Tuesday, April 27, 2010

Go, S., go!

"Time to turn in the secession editorials!" I chirped as class started.

"Are we gonna read them?" asked S.

"If you all want." Seminar class is interesting; sometimes everyone wants the floor. Today, only S. wanted to read. And as he took the floor, it was evident why. His editorial vibrated through the room, his voice sure, his eye contact Obamaian. He opened with references to Jackson's reaction to the Nullification Crisis, wove through the Industrial Revolution, tossed in the right to revolution as defined by the Declaration of Independence, dealt with the South's lack of resources, and circled back to a "What Would Jackson Do?" ending. Oh. My.

It was soooo good that my goosebumps got chills.

Friday, April 23, 2010


I kind of would like to pretend it didn't happen, but it did.

I am used to positive connections with individuals and entire classes. But today it was clearer than ever that I haven't connected to one of them. I am bummed out.

About 15 years ago, I had an English class that had traveled together since elementary school. They were so difficult that their 6th grade promotion ceremony was cancelled. They didn't care; they were so focused on each other that school was a place to hang out together, and everything else was background noise. I'd hoped, being young and idealistic, I could reach them, fix them. Nope. I was sad, but it was impossible to take this personally since I had been hearing about this class's idiosyncrasies for over three years.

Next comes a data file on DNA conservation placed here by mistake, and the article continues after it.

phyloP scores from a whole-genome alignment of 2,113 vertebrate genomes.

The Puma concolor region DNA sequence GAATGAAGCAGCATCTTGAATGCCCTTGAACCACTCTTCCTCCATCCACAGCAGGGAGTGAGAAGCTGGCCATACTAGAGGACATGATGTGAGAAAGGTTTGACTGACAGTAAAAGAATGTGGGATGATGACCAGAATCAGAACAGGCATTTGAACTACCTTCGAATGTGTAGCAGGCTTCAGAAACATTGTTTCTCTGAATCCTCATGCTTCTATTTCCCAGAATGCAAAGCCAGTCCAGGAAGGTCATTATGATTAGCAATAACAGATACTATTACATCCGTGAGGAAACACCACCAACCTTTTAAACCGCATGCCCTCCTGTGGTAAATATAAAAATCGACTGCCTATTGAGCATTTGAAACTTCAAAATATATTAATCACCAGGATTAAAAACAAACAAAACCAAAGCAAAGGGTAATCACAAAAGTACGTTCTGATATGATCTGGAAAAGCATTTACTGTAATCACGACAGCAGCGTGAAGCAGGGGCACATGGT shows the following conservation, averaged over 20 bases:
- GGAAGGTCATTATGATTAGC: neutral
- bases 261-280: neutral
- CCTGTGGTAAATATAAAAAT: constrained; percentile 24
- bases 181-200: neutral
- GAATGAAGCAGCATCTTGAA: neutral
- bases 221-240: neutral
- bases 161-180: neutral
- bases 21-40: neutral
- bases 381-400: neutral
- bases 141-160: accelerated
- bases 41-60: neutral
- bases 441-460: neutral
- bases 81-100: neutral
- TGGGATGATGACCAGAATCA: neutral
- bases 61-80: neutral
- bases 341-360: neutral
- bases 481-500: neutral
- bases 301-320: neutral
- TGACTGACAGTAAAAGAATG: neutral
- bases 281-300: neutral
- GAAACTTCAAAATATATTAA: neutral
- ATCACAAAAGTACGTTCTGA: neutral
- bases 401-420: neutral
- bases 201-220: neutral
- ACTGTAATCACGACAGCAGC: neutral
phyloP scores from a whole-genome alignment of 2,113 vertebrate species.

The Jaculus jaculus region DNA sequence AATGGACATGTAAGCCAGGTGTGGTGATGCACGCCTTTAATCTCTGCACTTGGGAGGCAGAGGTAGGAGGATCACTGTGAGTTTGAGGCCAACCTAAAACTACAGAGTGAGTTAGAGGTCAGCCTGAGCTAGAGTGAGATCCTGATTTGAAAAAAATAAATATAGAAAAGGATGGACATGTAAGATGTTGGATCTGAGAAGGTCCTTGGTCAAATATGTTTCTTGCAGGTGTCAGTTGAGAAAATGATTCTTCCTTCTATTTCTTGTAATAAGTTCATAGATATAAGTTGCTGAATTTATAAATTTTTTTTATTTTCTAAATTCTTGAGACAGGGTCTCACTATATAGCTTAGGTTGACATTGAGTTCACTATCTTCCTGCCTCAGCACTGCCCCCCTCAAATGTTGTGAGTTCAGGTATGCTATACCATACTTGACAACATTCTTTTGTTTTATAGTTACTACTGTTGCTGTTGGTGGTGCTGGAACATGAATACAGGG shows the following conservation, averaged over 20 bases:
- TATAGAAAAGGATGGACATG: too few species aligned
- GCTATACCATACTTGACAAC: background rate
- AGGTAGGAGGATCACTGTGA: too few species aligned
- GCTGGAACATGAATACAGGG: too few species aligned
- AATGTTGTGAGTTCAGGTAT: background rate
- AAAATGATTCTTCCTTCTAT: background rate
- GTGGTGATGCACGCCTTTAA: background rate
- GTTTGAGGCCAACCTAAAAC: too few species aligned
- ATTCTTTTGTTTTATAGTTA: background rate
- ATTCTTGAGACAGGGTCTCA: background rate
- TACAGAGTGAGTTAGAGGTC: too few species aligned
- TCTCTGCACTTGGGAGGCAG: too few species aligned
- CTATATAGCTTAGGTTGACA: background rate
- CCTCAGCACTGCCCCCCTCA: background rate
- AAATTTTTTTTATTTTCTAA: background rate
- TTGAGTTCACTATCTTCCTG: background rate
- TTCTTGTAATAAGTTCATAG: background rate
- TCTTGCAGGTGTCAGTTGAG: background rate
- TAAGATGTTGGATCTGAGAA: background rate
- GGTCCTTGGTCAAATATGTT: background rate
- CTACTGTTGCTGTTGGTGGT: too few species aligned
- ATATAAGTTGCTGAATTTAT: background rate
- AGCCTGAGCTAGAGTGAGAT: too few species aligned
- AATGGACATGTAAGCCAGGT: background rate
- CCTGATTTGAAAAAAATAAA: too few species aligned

Today on the school news, I was a featured teacher. And I heard mocking voices from my class as they watched it. Wow. We weren't on the same team? This is my 2nd toughest to reach class ever--almost as hard as long ago. I had hoped against hope that maybe, maybe, we could grow that wonderful "We"-ness that a positive class has, but the smirks and mocking tones make me sigh.

It's no fun, being the odd man out in your own classroom.

Friday, April 9, 2010

historical allusion/hysterical allusion

So we are debating whether the US was justified in declaring war on Mexico in 1846*. Well, in my need to rush, I actually handed the kids pre-written arguments to read aloud. (Lame, I know, but efficiently lame. Judge all you want--the almighty CST is in less than 20 teaching days and I have to get them to the Civil War AND review 6th and 7th grade before then. I does what I gotta does.)

M. has a reputation as a convincing speaker; H. has to follow her. M. wows us, and now it's H.'s turn: "OK, H., be in earnest!" I urge.

And as H. begins his speech, he deftly slips off his shoe and pounds it รก la Khrushchev on the desk--

--and yes, he knew about Khrushchev because in our persuasive speech unit, I used Nikita to show that dramatic gestures can backfire if they aren't natural. But now I am announcing to the world that shoe pounding may just be what is missing on all those boring political talk shows--H. brought down the house!

(*I don't even try to hide my bias on this one. US actions were deplorable.)

bungalow homage

People for the Ethical Treatment of Shoes are not Nikita fans